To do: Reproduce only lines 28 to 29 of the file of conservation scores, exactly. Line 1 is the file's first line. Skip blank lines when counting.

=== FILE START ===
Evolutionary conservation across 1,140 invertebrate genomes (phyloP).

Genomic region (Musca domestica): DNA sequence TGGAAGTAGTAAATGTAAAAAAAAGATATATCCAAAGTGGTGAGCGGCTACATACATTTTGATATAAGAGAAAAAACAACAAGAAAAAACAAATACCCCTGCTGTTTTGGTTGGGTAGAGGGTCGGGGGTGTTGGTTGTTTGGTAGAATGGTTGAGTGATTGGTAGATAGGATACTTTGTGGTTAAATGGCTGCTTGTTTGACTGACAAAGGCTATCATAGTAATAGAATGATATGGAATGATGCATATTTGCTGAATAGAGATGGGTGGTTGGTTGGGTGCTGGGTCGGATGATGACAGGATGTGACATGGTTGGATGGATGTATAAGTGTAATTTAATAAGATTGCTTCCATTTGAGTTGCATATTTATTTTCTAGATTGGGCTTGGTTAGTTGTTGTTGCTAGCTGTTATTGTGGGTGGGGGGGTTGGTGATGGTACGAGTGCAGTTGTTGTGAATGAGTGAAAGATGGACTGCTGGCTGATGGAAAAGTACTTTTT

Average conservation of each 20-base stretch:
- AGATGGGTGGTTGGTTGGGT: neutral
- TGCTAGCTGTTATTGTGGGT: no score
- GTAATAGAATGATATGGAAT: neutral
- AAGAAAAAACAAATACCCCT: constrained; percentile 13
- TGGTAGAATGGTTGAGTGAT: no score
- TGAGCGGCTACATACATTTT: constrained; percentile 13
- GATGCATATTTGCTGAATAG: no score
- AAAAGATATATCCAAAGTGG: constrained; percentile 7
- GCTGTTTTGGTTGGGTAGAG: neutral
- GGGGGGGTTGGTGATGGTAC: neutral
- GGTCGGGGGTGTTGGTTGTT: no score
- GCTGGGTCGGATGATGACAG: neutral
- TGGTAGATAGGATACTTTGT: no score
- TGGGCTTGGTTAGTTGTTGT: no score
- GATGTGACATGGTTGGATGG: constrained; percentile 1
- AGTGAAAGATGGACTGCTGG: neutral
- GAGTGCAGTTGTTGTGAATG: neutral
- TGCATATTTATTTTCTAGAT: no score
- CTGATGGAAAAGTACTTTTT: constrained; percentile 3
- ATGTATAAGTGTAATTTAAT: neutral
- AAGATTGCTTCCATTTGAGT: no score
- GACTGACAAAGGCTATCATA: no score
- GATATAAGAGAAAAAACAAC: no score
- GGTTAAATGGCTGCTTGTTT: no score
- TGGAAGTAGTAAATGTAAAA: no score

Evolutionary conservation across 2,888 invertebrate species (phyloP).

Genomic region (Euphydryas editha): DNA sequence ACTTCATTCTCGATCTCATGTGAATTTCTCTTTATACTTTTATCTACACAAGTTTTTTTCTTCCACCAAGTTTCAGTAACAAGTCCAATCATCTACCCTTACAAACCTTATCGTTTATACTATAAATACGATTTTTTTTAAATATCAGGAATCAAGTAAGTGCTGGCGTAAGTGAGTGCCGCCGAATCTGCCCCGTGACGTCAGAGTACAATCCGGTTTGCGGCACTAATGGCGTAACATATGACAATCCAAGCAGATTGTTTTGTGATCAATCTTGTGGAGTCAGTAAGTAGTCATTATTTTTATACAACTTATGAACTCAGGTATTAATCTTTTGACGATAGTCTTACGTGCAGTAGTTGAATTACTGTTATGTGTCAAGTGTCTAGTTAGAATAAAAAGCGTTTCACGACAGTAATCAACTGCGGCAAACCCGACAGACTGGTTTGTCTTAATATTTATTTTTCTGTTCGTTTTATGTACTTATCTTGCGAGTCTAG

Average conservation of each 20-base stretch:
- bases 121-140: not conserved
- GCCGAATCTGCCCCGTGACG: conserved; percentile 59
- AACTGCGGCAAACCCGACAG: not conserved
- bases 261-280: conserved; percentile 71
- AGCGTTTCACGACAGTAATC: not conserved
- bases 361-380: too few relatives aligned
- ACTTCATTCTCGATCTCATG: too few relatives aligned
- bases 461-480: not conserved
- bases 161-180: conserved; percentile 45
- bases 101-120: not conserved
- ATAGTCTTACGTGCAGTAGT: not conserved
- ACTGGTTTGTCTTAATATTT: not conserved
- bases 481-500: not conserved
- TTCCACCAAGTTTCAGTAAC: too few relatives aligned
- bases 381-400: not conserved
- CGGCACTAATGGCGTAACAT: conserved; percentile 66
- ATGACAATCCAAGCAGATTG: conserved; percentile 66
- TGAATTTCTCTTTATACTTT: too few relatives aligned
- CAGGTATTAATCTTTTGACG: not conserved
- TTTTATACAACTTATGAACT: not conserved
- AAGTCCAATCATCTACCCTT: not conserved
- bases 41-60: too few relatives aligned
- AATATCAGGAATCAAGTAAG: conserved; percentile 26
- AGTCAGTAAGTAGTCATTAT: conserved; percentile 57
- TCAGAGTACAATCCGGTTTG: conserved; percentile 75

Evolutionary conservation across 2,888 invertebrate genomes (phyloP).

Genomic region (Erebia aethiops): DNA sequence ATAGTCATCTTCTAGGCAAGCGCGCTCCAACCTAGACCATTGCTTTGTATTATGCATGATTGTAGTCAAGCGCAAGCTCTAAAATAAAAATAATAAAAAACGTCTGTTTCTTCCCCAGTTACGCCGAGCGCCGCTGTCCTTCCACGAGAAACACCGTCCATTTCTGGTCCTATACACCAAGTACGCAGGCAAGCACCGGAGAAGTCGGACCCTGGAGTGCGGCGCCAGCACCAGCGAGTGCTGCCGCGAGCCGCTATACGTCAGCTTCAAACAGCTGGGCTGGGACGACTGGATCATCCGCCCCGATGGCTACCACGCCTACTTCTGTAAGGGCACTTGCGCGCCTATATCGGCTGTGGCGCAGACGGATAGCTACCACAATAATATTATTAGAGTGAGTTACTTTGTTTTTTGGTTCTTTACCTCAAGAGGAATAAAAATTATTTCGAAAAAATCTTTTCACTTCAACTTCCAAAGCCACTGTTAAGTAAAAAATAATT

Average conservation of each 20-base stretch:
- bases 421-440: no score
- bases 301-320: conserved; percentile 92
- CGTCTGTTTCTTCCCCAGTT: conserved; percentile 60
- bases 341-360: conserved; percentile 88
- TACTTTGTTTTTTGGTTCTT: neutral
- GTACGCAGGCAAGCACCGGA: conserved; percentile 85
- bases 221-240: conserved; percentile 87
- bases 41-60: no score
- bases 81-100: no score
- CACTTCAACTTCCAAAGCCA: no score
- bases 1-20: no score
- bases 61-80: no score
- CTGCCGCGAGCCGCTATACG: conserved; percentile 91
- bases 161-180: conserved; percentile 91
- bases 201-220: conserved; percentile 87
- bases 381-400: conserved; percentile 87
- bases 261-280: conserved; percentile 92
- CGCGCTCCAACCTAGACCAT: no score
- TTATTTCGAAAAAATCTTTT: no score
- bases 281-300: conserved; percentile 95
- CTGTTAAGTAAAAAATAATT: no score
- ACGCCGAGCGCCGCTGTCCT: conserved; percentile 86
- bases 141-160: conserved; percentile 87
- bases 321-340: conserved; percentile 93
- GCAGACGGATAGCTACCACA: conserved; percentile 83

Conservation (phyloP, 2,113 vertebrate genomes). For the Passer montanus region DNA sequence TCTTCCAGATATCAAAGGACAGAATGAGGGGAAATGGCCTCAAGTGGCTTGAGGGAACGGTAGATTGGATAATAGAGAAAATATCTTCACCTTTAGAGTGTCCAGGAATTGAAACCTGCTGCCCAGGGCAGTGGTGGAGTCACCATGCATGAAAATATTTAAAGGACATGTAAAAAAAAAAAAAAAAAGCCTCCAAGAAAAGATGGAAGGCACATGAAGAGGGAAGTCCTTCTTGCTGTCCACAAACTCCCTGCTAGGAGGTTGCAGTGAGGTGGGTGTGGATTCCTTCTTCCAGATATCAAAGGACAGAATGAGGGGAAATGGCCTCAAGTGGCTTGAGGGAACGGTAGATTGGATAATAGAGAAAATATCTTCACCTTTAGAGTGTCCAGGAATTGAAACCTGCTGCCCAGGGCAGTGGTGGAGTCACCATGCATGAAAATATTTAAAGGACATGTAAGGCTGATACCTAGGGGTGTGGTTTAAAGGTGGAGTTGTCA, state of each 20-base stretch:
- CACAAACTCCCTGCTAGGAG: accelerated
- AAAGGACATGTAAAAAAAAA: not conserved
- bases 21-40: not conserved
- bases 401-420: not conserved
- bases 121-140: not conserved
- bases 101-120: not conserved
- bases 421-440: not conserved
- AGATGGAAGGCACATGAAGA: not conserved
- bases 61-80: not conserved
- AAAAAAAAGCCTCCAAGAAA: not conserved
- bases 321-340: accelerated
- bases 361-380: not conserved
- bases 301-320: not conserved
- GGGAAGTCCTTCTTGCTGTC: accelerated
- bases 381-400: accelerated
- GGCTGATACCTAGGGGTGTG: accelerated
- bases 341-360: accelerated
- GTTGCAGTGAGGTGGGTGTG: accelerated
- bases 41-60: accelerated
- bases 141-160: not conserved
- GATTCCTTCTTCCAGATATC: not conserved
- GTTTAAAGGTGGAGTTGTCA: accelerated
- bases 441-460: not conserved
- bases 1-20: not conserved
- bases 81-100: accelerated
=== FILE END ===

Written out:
- TGGAAGTAGTAAATGTAAAA: no score

Evolutionary conservation across 2,888 invertebrate species (phyloP).